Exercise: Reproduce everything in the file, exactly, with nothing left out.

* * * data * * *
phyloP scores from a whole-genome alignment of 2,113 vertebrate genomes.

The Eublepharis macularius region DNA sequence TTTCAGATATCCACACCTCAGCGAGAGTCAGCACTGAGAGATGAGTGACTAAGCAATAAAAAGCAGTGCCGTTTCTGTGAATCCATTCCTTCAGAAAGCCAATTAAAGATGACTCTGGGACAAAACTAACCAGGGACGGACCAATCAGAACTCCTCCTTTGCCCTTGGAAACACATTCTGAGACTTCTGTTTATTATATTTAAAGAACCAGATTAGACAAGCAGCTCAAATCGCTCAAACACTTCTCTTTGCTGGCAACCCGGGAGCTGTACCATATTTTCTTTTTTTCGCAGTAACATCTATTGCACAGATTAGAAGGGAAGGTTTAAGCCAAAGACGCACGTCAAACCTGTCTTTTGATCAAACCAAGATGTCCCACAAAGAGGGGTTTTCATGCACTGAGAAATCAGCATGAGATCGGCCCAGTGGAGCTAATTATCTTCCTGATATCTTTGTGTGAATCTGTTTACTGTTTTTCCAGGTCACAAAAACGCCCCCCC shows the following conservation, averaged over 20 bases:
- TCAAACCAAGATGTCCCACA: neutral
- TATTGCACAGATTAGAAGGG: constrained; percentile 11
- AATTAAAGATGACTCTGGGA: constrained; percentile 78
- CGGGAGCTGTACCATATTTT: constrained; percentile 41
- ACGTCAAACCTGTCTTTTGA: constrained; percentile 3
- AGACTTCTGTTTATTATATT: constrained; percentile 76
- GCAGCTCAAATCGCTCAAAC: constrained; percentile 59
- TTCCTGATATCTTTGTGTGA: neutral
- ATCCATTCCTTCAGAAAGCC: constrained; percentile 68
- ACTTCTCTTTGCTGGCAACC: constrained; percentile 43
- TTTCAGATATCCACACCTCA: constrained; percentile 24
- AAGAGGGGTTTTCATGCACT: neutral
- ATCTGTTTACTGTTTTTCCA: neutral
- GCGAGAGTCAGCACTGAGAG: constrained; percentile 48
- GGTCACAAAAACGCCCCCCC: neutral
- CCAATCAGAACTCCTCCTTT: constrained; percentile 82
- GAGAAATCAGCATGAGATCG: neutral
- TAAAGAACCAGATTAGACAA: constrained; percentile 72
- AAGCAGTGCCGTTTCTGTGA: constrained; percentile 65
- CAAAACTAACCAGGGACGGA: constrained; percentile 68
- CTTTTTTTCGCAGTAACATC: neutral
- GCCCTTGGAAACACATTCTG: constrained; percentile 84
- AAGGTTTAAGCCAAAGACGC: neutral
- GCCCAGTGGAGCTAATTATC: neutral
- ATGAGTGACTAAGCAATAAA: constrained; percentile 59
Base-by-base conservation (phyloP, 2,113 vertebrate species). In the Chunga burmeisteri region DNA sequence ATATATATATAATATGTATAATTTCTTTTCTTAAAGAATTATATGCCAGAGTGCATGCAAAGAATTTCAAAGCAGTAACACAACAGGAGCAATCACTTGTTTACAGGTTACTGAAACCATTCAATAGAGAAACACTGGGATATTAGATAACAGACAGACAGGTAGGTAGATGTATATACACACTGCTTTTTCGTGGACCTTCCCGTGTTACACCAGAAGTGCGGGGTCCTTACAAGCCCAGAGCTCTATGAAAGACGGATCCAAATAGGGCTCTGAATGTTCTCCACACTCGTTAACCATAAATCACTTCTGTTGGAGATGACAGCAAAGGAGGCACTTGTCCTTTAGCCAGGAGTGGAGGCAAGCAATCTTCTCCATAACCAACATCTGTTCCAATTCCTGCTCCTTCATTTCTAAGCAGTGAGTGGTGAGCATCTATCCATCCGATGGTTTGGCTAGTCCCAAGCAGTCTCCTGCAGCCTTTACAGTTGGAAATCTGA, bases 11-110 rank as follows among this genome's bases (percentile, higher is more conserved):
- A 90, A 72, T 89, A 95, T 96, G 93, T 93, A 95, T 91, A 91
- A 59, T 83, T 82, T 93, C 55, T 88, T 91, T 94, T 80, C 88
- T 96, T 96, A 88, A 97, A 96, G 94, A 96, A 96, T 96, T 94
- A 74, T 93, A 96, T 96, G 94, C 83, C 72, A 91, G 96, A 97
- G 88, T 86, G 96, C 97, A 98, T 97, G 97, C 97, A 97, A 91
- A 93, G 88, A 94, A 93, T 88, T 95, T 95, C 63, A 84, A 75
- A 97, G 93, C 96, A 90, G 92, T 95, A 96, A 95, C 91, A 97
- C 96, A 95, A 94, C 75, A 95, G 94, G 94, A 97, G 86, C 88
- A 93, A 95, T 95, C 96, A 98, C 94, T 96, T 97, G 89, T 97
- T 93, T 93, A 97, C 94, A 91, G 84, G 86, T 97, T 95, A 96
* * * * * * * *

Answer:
phyloP scores from a whole-genome alignment of 2,113 vertebrate genomes.

The Eublepharis macularius region DNA sequence TTTCAGATATCCACACCTCAGCGAGAGTCAGCACTGAGAGATGAGTGACTAAGCAATAAAAAGCAGTGCCGTTTCTGTGAATCCATTCCTTCAGAAAGCCAATTAAAGATGACTCTGGGACAAAACTAACCAGGGACGGACCAATCAGAACTCCTCCTTTGCCCTTGGAAACACATTCTGAGACTTCTGTTTATTATATTTAAAGAACCAGATTAGACAAGCAGCTCAAATCGCTCAAACACTTCTCTTTGCTGGCAACCCGGGAGCTGTACCATATTTTCTTTTTTTCGCAGTAACATCTATTGCACAGATTAGAAGGGAAGGTTTAAGCCAAAGACGCACGTCAAACCTGTCTTTTGATCAAACCAAGATGTCCCACAAAGAGGGGTTTTCATGCACTGAGAAATCAGCATGAGATCGGCCCAGTGGAGCTAATTATCTTCCTGATATCTTTGTGTGAATCTGTTTACTGTTTTTCCAGGTCACAAAAACGCCCCCCC shows the following conservation, averaged over 20 bases:
- TCAAACCAAGATGTCCCACA: neutral
- TATTGCACAGATTAGAAGGG: constrained; percentile 11
- AATTAAAGATGACTCTGGGA: constrained; percentile 78
- CGGGAGCTGTACCATATTTT: constrained; percentile 41
- ACGTCAAACCTGTCTTTTGA: constrained; percentile 3
- AGACTTCTGTTTATTATATT: constrained; percentile 76
- GCAGCTCAAATCGCTCAAAC: constrained; percentile 59
- TTCCTGATATCTTTGTGTGA: neutral
- ATCCATTCCTTCAGAAAGCC: constrained; percentile 68
- ACTTCTCTTTGCTGGCAACC: constrained; percentile 43
- TTTCAGATATCCACACCTCA: constrained; percentile 24
- AAGAGGGGTTTTCATGCACT: neutral
- ATCTGTTTACTGTTTTTCCA: neutral
- GCGAGAGTCAGCACTGAGAG: constrained; percentile 48
- GGTCACAAAAACGCCCCCCC: neutral
- CCAATCAGAACTCCTCCTTT: constrained; percentile 82
- GAGAAATCAGCATGAGATCG: neutral
- TAAAGAACCAGATTAGACAA: constrained; percentile 72
- AAGCAGTGCCGTTTCTGTGA: constrained; percentile 65
- CAAAACTAACCAGGGACGGA: constrained; percentile 68
- CTTTTTTTCGCAGTAACATC: neutral
- GCCCTTGGAAACACATTCTG: constrained; percentile 84
- AAGGTTTAAGCCAAAGACGC: neutral
- GCCCAGTGGAGCTAATTATC: neutral
- ATGAGTGACTAAGCAATAAA: constrained; percentile 59
Base-by-base conservation (phyloP, 2,113 vertebrate species). In the Chunga burmeisteri region DNA sequence ATATATATATAATATGTATAATTTCTTTTCTTAAAGAATTATATGCCAGAGTGCATGCAAAGAATTTCAAAGCAGTAACACAACAGGAGCAATCACTTGTTTACAGGTTACTGAAACCATTCAATAGAGAAACACTGGGATATTAGATAACAGACAGACAGGTAGGTAGATGTATATACACACTGCTTTTTCGTGGACCTTCCCGTGTTACACCAGAAGTGCGGGGTCCTTACAAGCCCAGAGCTCTATGAAAGACGGATCCAAATAGGGCTCTGAATGTTCTCCACACTCGTTAACCATAAATCACTTCTGTTGGAGATGACAGCAAAGGAGGCACTTGTCCTTTAGCCAGGAGTGGAGGCAAGCAATCTTCTCCATAACCAACATCTGTTCCAATTCCTGCTCCTTCATTTCTAAGCAGTGAGTGGTGAGCATCTATCCATCCGATGGTTTGGCTAGTCCCAAGCAGTCTCCTGCAGCCTTTACAGTTGGAAATCTGA, bases 11-110 rank as follows among this genome's bases (percentile, higher is more conserved):
- A 90, A 72, T 89, A 95, T 96, G 93, T 93, A 95, T 91, A 91
- A 59, T 83, T 82, T 93, C 55, T 88, T 91, T 94, T 80, C 88
- T 96, T 96, A 88, A 97, A 96, G 94, A 96, A 96, T 96, T 94
- A 74, T 93, A 96, T 96, G 94, C 83, C 72, A 91, G 96, A 97
- G 88, T 86, G 96, C 97, A 98, T 97, G 97, C 97, A 97, A 91
- A 93, G 88, A 94, A 93, T 88, T 95, T 95, C 63, A 84, A 75
- A 97, G 93, C 96, A 90, G 92, T 95, A 96, A 95, C 91, A 97
- C 96, A 95, A 94, C 75, A 95, G 94, G 94, A 97, G 86, C 88
- A 93, A 95, T 95, C 96, A 98, C 94, T 96, T 97, G 89, T 97
- T 93, T 93, A 97, C 94, A 91, G 84, G 86, T 97, T 95, A 96